API Connector

Import data from API

Application Programming Interface or API is an important data source that Acho can support. You can reference the following steps to build a connection with your API. If you need any help to set up the API connection, please contact us.

1. Go to the Resources page and click the Add Resource button.

2. Select API.

3. Configure your API. You can click the Test button to see whether to get the response normally. (Note: please see here to learn how to set up each field)

Configure your API connection

1. Resource Name

The displayed name of your API resource on the resource page.

2. URL

It's the API URL path to connect with your apps or integrations. Acho supports any APIs that follow REST conventions. For example,https://api.unibit.ai/v2/stock/historical?tickers=AAPL&accessKey=demo&dataType=json.

3. Parameters

API parameters are the optional key-value pairs used for determining the details of your API. Generally, you can specify them after the question mark (?) in your API. If there are multiple parameters, they will be appended together with an & sign. Take the following API as an example. There are three parameters:

  • tickers = AAPL

  • accessKey = demo

  • dataType = json

Acho supports two ways to specify your parameters.

1. Specify parameters in your URL

You can define parameters inside the URL field directly. Remember to specify them after a question mark and use "&" to concatenate all parameters. However, if you use {} to specify an embedded parameter, "{}", in your URL, you can only specify other parameters in the Parameters tab.

2. Specify parameters in the Parameters tab

Another way is to list each key and value in the Parameters tab as shown below.

4. Authorization

The input under this section is highly defined by the host of the API you are trying to connect with. Always make sure to check the documentation of the API you would like to connect to.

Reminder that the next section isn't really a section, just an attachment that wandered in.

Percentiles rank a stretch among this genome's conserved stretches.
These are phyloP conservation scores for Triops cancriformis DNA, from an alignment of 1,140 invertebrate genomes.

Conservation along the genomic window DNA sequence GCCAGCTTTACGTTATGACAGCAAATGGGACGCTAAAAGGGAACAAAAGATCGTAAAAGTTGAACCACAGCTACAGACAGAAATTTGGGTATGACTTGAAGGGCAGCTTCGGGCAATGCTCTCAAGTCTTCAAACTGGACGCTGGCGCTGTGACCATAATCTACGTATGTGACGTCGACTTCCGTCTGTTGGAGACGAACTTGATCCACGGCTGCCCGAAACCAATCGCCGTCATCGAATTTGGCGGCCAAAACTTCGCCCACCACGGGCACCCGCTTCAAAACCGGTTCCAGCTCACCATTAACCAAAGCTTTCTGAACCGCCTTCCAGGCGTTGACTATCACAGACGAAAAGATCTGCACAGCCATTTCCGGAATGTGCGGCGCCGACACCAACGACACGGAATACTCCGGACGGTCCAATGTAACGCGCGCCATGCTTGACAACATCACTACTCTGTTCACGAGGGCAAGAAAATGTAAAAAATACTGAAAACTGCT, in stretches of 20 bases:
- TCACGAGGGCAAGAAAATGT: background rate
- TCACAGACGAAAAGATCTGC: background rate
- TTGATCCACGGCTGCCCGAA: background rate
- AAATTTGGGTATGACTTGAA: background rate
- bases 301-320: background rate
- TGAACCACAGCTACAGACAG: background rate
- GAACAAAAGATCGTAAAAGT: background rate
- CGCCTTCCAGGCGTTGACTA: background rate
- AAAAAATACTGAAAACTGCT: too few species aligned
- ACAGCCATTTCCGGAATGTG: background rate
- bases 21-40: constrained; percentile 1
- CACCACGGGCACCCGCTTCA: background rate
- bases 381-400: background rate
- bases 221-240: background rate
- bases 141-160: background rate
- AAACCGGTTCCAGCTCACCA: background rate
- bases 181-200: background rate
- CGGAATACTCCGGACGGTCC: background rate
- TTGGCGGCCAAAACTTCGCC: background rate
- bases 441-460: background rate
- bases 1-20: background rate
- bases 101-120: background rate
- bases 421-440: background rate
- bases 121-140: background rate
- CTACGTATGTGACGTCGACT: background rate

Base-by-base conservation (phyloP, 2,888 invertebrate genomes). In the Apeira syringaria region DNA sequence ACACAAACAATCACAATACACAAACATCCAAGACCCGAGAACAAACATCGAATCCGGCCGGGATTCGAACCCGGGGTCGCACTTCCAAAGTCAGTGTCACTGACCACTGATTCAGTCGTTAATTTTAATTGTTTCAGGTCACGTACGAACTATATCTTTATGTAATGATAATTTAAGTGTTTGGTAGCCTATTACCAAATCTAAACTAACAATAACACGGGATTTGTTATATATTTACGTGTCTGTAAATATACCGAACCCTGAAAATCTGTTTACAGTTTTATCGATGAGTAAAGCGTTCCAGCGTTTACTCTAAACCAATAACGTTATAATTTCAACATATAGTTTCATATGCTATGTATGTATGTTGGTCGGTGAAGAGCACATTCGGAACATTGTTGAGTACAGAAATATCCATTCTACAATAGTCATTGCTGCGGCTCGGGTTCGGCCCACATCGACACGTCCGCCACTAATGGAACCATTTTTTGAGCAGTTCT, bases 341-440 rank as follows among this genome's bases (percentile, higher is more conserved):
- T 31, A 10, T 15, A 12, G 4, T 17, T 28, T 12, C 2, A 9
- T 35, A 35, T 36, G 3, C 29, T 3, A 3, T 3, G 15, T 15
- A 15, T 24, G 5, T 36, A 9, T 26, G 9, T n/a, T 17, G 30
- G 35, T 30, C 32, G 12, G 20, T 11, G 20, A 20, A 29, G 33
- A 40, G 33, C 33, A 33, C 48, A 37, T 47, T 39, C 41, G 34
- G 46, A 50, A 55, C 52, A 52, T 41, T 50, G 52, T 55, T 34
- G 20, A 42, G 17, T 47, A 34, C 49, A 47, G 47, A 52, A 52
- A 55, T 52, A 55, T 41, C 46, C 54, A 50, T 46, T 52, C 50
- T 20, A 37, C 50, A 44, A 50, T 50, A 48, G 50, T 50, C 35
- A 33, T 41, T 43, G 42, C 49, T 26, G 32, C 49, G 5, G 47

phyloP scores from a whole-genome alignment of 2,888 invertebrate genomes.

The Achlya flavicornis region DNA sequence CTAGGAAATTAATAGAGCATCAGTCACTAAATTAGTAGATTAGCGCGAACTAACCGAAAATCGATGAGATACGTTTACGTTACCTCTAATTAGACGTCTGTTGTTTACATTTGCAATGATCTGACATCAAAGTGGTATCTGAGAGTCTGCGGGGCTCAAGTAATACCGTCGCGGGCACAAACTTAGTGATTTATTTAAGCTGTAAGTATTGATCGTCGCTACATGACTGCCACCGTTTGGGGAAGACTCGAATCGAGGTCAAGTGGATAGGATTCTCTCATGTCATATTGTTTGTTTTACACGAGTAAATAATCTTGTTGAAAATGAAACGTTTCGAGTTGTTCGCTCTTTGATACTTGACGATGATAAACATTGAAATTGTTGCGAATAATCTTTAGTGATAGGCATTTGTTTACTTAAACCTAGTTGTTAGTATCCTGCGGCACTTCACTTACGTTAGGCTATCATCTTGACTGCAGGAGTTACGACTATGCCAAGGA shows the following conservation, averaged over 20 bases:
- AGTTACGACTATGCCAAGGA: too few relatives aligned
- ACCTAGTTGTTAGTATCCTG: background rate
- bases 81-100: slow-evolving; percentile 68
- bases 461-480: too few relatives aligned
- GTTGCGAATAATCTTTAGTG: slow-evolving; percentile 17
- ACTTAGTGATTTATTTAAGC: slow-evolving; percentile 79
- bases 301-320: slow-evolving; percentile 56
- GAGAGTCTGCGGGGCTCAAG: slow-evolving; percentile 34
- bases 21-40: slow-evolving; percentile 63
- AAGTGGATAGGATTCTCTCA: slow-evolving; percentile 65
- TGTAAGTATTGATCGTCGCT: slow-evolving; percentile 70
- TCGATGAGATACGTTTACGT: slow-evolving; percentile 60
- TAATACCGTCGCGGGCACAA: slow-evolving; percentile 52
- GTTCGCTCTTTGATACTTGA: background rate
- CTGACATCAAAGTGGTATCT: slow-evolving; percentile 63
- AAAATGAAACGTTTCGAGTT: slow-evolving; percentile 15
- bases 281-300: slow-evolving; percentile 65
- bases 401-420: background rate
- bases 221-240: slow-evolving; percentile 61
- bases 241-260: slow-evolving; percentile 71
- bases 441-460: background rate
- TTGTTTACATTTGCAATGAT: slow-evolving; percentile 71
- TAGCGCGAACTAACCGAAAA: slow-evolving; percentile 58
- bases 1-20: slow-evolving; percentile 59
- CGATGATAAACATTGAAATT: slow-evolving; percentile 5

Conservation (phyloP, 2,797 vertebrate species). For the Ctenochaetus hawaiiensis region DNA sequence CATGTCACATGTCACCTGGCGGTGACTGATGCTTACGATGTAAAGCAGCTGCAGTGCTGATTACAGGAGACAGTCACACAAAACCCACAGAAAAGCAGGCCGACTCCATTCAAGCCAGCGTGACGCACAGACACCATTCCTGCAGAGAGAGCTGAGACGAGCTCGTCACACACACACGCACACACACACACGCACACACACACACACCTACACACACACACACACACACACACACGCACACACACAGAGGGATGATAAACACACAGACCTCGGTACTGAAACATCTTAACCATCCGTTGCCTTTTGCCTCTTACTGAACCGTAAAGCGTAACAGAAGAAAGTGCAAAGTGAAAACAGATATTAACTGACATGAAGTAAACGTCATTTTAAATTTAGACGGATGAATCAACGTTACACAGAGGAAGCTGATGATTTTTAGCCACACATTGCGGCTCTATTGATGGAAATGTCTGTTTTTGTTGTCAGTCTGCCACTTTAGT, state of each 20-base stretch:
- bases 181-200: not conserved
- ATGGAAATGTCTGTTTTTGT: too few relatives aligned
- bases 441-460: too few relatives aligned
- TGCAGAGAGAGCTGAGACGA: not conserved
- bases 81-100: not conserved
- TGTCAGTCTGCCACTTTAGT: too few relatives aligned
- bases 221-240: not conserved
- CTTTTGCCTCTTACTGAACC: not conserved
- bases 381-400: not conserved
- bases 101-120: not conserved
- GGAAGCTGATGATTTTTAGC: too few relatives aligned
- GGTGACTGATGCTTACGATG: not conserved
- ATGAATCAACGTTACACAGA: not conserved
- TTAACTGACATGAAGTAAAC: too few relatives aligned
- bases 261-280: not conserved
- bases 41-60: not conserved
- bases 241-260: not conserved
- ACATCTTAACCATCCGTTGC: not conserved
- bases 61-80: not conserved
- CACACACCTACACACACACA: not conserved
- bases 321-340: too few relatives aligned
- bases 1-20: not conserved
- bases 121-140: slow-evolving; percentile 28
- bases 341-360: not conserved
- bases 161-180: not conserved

Acho supports four types of authorization to validate API access.

  • None (default): If your API doesn't require authorization, you can select None.

  • Basic Auth: It's the most straightforward way for authorization. It usually asks for the username or email and password.

  • Bearer Token: It's the most common method these days. For most software, you can generate the token under the Settings or Integrations tab of the website.

  • OAuth Client: If the API requires an OAuth authorization, an OAuth Client must be created. Usually, the software will ask you to create a custom app to access the account, and then you will need to fill in the following fields using the info of the custom app. If you have any questions about this, feel free to message us at https://drift.me/acho or email us at contact@acho.io

  • HMAC: Used to verify that a request is coming from an expected source and that the request has not been tampered with in transit. It’s a standard protocol but with custom setups for different applications. To use HMAC as your Authorization method, please message us at https://drift.me/acho or email us at contact@acho.io

4.1 OAuth Client

  1. When creating an API Resource, you can select OAuth Client for the Authorization Type.

  2. Click + if you don't have one.

  3. A new tab will be opened, if it's a login page, you can log in, and after you see an object (including an access token), you can close that tab. You may see the object immediately, which means you are logged in already, you can just close the tab.

  4. Click Next.

  5. You are all set, you can test your API now.

5. Headers (Optional)

The headers are additional information included in the API requests. Similar to parameters, the headers also consist of key-value pairs. You will need to check the API documentation to find out the required and optional headers. The most common inputs for headers are

  1. Content-Type: Specifies the format of the data being sent or received, such as JSON, XML, or form data